I was really concerned ahead of time about how I'd make sure to back up my pictures. Since I wasn't planning to really buy very much, I knew those pictures were the main souvenirs I'd want of the trip. I brought my gigantic DSLR camera which was a pain in the ass to lug around but it takes great pictures. My backup process was to put the pictures onto my iPad every night and then when we had good wifi, to back them up to Dropbox. It worked fine as long as we had good wifi (which we sometimes didn't). I also kept them on the memory card so they were in three places. I know I'm unusually freaked out about losing files, but I didn't want to wait until I was 35 to go anywhere and then accidentally delete all the pictures. The system worked, but it took some odd cord-plugging since Apple doesn't yet make a memory card reader for the lightning plug and my camera uses the old CF cards. But I worked it out.

In my day bag, I'd carry my camera and phone and kleenex, chapstick, water, etc, but no credit cards and never very much money in case it got nabbed. When I flew to and from London, I also packed it full of my prescriptions and the ipad, just in case my big bag got separated from me. I had my passport and anything important in my neck wallet--as much so I didn't lose them as so they'd be protected.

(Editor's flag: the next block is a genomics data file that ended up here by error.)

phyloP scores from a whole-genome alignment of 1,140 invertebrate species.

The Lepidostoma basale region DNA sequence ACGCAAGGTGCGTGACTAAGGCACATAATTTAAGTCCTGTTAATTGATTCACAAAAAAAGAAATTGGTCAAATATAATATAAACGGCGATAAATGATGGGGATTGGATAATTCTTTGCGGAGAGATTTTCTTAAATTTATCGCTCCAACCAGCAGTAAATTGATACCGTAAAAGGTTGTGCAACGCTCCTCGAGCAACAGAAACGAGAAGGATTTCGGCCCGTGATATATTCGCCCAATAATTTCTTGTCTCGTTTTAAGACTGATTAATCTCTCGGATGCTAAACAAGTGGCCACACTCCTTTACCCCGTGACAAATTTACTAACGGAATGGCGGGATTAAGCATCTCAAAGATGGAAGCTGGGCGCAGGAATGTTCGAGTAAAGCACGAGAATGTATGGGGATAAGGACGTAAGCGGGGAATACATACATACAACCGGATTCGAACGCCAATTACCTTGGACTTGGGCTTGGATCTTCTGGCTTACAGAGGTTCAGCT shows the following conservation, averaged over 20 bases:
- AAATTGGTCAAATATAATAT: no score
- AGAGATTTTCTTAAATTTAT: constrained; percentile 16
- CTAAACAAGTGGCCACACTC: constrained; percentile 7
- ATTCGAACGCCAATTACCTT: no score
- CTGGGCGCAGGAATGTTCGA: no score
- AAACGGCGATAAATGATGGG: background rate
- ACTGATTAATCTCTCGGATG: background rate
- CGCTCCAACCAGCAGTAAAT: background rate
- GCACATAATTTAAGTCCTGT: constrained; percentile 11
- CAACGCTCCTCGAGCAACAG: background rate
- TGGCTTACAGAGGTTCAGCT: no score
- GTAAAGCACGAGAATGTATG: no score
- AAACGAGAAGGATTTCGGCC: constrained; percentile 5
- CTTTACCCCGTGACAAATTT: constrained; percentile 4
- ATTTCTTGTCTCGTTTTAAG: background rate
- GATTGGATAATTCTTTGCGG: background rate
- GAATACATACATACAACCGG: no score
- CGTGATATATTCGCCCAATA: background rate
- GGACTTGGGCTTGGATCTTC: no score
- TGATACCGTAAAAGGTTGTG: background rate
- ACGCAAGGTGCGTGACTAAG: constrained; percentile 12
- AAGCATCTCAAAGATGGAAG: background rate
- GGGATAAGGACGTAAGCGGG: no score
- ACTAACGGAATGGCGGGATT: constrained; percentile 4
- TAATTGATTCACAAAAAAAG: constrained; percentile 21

I can't tell you how HAPPY we both were that we didn't bring bags with wheels. I knew that having a backpack would be better over cobblestones, but I didn't have a sense of just how many cobblestones we'd be looking at, and how wobbly they be. And how many stairs... And how many escalators... On the subway, being able to carry everything easily was a lifesaver. We never got stuck in a turnstile, and I never felt like my stuff was too far away from me. When we were traveling from place to place (subway, train, etc) or leaving our bags anywhere for any length of time, I locked the zippers shut.

When we got to Heathrow to head home, there was a line wrapped around the entire terminal because their baggage system was down. It felt so good to bypass that mess and get right on the plane with our stuff.

I think that's it? We're total converts to backpacks now, and packing less.